Most recently he decided to support the Hyde Amendment of 1976 (which he opposed while mayor), which banned federal funding for abortions under the Medicaid program except in cases of rape, incest, and danger to the life of the mother.
"We were pretty dumbfounded as an organization when we heard him say things like he'd be fine either way if Roe v. Wade was overturned or kept," said Mary Alice Carr, spokeswoman for the New York state affiliate of NARAL Pro-Choice America, referring to Giuliani's remarks during a televised GOP presidential debate in May.
When he ran for a second term as mayor in 1997, Giuliani scored a 100-percent rating on the abortion rights group's questionnaire and as mayor held events to mark the anniversary of the landmark court case, which he termed historic, she said.
"His record was so clear," Carr said.
Until recently, Giuliani, who has always said he personally opposes abortion, had many times expressed opposition to a federal ban to the late-term procedure that is called partial-birth abortion by its opponents, who consider it infanticide.
In 1996 and 1997, President Clinton vetoed bills that would have made it a federal crime for doctors to perform the procedure. Giuliani voiced his support for Clinton's actions and as recently as 2000, when he was briefly a candidate for the US Senate, said he would "vote to preserve the option for women."
This year, however, he endorsed the federal partial-birth abortion ban signed by President Bush in 2003 and in April praised a US Supreme Court ruling upholding the ban.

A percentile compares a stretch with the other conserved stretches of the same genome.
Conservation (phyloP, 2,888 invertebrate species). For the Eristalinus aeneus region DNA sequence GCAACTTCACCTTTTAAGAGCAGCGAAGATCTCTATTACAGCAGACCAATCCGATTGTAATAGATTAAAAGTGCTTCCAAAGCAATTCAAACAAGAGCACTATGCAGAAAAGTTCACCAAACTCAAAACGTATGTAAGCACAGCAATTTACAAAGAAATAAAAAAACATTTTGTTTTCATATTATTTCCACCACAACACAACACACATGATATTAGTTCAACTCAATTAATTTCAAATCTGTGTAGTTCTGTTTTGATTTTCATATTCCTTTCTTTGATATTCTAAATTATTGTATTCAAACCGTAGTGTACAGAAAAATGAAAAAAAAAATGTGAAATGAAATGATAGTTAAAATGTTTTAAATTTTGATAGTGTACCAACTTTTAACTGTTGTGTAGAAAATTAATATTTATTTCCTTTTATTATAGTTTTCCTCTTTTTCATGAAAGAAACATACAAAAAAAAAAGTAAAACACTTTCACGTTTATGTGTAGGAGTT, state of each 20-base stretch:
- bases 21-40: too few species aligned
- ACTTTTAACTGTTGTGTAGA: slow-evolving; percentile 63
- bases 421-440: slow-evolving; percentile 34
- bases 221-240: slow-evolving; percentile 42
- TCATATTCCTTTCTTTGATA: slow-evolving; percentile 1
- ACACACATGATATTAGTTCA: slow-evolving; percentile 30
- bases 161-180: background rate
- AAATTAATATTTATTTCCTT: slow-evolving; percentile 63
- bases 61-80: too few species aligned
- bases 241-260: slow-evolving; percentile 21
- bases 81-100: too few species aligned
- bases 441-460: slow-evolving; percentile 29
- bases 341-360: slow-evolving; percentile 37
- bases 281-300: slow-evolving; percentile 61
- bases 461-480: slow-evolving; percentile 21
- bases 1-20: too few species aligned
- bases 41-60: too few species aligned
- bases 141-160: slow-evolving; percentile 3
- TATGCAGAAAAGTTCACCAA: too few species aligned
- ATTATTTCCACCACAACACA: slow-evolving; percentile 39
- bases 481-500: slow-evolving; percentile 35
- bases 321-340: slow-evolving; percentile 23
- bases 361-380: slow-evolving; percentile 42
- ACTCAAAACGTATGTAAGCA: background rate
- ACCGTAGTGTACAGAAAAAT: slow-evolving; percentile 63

"As long as there's provision for the life of the mother, then that's something that should be done," Giuliani said in February while advocating the ban in an interview.
However, the 1997 bill vetoed by Clinton and the one signed by Bush six years later contained almost identical language concerning what Giuliani cites as the critical requirement for his support of a ban -- an exception if the procedure was required to save the life of a mother.
"One of the things we always said about Rudy Giuliani, and it's his political capital, really, is what you see is what you get," Carr said. "He was always in your face. To now see a guy who says it doesn't matter either way on Roe v. Wade, we don't understand who this guy is."
Chung-Wha Hong, executive director of the New York Immigration Coalition, has a similar view on Giuliani's hardening stance on immigration. "When he was mayor, he spoke up for what was fair," she said.